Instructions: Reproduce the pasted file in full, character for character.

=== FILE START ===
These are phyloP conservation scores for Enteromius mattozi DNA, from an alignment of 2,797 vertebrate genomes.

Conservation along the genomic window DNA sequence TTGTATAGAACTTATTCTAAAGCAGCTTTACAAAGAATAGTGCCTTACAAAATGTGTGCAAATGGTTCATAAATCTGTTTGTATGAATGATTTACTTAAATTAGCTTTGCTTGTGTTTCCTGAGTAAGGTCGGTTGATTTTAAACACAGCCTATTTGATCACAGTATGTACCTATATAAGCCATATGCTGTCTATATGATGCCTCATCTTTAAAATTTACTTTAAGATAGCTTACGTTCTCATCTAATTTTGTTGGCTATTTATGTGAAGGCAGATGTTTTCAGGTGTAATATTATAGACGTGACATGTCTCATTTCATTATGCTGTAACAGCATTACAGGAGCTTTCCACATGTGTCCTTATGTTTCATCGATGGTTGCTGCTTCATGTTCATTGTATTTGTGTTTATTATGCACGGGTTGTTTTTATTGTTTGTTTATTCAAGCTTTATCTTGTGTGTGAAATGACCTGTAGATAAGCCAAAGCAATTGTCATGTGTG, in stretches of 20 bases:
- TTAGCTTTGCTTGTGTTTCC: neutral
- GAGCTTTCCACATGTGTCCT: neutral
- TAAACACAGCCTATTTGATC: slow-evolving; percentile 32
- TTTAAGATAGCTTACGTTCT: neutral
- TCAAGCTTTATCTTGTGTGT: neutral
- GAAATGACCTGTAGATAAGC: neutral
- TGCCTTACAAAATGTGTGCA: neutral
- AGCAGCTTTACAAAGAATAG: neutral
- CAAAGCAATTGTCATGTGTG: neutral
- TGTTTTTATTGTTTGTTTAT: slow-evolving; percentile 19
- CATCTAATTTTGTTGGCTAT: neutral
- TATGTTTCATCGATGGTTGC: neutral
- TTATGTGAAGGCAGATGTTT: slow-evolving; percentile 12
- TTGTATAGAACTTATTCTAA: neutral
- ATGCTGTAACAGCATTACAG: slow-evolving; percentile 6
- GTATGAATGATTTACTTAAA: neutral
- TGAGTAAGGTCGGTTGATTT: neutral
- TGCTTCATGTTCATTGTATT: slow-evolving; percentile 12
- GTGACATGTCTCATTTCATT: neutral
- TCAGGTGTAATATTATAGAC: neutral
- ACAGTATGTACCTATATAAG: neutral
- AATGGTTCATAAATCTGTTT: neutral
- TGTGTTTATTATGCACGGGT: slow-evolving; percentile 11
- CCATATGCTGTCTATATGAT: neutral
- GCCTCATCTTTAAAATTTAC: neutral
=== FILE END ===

These are phyloP conservation scores for Enteromius mattozi DNA, from an alignment of 2,797 vertebrate genomes.

Conservation along the genomic window DNA sequence TTGTATAGAACTTATTCTAAAGCAGCTTTACAAAGAATAGTGCCTTACAAAATGTGTGCAAATGGTTCATAAATCTGTTTGTATGAATGATTTACTTAAATTAGCTTTGCTTGTGTTTCCTGAGTAAGGTCGGTTGATTTTAAACACAGCCTATTTGATCACAGTATGTACCTATATAAGCCATATGCTGTCTATATGATGCCTCATCTTTAAAATTTACTTTAAGATAGCTTACGTTCTCATCTAATTTTGTTGGCTATTTATGTGAAGGCAGATGTTTTCAGGTGTAATATTATAGACGTGACATGTCTCATTTCATTATGCTGTAACAGCATTACAGGAGCTTTCCACATGTGTCCTTATGTTTCATCGATGGTTGCTGCTTCATGTTCATTGTATTTGTGTTTATTATGCACGGGTTGTTTTTATTGTTTGTTTATTCAAGCTTTATCTTGTGTGTGAAATGACCTGTAGATAAGCCAAAGCAATTGTCATGTGTG, in stretches of 20 bases:
- TTAGCTTTGCTTGTGTTTCC: neutral
- GAGCTTTCCACATGTGTCCT: neutral
- TAAACACAGCCTATTTGATC: slow-evolving; percentile 32
- TTTAAGATAGCTTACGTTCT: neutral
- TCAAGCTTTATCTTGTGTGT: neutral
- GAAATGACCTGTAGATAAGC: neutral
- TGCCTTACAAAATGTGTGCA: neutral
- AGCAGCTTTACAAAGAATAG: neutral
- CAAAGCAATTGTCATGTGTG: neutral
- TGTTTTTATTGTTTGTTTAT: slow-evolving; percentile 19
- CATCTAATTTTGTTGGCTAT: neutral
- TATGTTTCATCGATGGTTGC: neutral
- TTATGTGAAGGCAGATGTTT: slow-evolving; percentile 12
- TTGTATAGAACTTATTCTAA: neutral
- ATGCTGTAACAGCATTACAG: slow-evolving; percentile 6
- GTATGAATGATTTACTTAAA: neutral
- TGAGTAAGGTCGGTTGATTT: neutral
- TGCTTCATGTTCATTGTATT: slow-evolving; percentile 12
- GTGACATGTCTCATTTCATT: neutral
- TCAGGTGTAATATTATAGAC: neutral
- ACAGTATGTACCTATATAAG: neutral
- AATGGTTCATAAATCTGTTT: neutral
- TGTGTTTATTATGCACGGGT: slow-evolving; percentile 11
- CCATATGCTGTCTATATGAT: neutral
- GCCTCATCTTTAAAATTTAC: neutral